Process Optimization via Numerical Experiment
CFD modeling provides time-accurate, three-dimensional insights into fluid motion, reaction chemistry, particle trajectories, heat transfer, and free surface dynamics. The development of new fluid modeling algorithms, combined with modern computational architectures, now enable engineers to simulate the performance of fluid handling equipment with a fidelity that rivals what can be measured experimentally. PROCESS utilizes a software package called M-Star CFD, which packages these algorithms into Windows-based pre- and post-processing user interfaces. This now allows for complex systems commonly found in the process industries to be efficiently, accurately, and cost effectively analyzed in such a way as to significantly increase the confidence factor that processing systems will perform as expected. Just a few examples of where we can use CFD:
- Multi-Phase Newtonian and Non-Newtonian Fluids (Liquid/Liquid, Liquid/Solid, Liquid/Vapor, Solid/Liquid/Vapor, etc.)
- Mixed tanks
- Agitator Performance
- Velocity Profiles, Shear Rate, etc.
- Vortex Formation
- Surface Dynamics
- Simulated Dye Injection
- Dead Spots
- Blending Time/Mixing Uniformity
- Solid Dispersion
- Gas Sparging
- Reactant or Impurity Concentrations
- Impact of Internals (Baffles, Internal Coils, etc.)
- Agitator Performance
- Flow profile through piping, orifice, mixing baffles
- Flashing Liquids
- Heat transfer / mass transfer systems
- Chemical reactions
- Much, much more.
Simplistically speaking, PROCESS first creates a geometric model (3D CAD model) of the system to be studied (mixed tank, piping system, sparged reactor, etc.). Properties information for the fluids/solids/gases in the system are entered, as are dynamic aspects such as flow rates, impeller speeds, etc. View some of our CFD Projects here.
The M-Star software then uses direct numerical simulations (DNS) for laminar and transitional systems, and large eddy simulations (LES) for turbulent systems to run a solution for the system as previously defined. The robustness of these time-accurate approaches eliminates the ambiguity associated with traditional turbulence models. This software modeling captures transient flow patterns that cannot be resolved using time-averaged CFD, and correctly predicts the effects of scale-up on flow dynamics.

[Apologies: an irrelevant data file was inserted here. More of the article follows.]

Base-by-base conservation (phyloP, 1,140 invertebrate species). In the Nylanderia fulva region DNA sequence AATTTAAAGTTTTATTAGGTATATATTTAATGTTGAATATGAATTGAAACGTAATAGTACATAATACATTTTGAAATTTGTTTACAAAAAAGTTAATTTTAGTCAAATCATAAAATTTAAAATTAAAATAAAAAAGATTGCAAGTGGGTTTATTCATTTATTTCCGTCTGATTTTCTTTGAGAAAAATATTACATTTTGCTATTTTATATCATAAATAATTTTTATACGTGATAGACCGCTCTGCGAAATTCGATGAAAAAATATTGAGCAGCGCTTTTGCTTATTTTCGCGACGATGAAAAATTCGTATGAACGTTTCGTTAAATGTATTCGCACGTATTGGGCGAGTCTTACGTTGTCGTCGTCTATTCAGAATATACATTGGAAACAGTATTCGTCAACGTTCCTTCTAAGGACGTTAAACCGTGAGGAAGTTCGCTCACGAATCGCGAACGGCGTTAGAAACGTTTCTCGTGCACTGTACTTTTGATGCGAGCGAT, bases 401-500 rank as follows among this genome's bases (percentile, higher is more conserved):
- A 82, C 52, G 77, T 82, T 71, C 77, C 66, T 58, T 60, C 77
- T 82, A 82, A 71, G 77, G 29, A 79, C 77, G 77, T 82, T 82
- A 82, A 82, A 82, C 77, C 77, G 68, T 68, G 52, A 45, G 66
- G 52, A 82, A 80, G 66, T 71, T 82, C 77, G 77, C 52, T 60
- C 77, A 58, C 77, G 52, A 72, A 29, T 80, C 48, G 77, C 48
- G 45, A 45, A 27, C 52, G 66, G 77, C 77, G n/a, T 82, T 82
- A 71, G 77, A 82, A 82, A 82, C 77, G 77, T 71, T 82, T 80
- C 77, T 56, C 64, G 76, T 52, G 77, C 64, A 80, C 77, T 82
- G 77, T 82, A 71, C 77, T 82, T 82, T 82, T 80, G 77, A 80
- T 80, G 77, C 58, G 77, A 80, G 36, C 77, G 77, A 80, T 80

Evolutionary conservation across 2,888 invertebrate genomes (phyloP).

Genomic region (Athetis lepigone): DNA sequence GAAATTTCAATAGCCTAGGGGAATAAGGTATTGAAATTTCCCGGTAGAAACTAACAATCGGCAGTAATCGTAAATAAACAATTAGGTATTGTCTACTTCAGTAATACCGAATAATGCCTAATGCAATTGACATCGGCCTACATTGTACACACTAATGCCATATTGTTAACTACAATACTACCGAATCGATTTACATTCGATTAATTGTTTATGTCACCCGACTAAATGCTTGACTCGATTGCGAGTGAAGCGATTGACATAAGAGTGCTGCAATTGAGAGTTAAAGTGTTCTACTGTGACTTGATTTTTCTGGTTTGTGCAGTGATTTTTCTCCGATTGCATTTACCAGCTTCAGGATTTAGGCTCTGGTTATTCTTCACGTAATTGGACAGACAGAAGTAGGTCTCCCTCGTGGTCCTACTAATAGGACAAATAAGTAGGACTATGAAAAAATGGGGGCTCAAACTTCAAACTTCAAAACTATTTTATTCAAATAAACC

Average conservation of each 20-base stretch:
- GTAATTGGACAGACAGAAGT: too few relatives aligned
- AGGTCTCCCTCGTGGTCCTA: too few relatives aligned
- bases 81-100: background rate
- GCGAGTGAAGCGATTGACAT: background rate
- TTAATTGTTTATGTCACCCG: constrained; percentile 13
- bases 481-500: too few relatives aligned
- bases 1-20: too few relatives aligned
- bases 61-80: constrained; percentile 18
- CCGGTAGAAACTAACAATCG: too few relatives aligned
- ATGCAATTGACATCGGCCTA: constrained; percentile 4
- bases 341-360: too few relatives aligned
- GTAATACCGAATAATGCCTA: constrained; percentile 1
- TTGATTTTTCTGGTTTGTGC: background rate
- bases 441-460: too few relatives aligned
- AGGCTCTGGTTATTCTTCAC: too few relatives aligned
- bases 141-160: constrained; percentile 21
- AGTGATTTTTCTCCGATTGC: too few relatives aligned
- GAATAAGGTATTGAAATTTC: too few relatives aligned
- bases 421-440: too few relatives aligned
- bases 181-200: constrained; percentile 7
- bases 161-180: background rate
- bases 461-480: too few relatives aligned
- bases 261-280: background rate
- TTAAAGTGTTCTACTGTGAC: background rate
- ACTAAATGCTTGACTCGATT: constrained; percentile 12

Upon completion of a case run, the software generates open source output files (ASCII output data and VTK output) that are easily translated into videos and pictures for accurate visualization of the results and/or numerical evaluation of data points. This allows the results of the simulation to be brought to life with real-time animations and output. Output data may consist of information such as automated fluid mechanics output (velocity, strain, vorticity, energy dissipation, rates (EDR), time-average velocity, pressure, kinetic energy, temperature), solid mechanics output (transient force distribution on all immersed objects, transient torque on all immersed objects, power number for rotating equipment, pumping number for rotating equipment), and other system outputs (mean age, residence time distributions (RTD), blend times).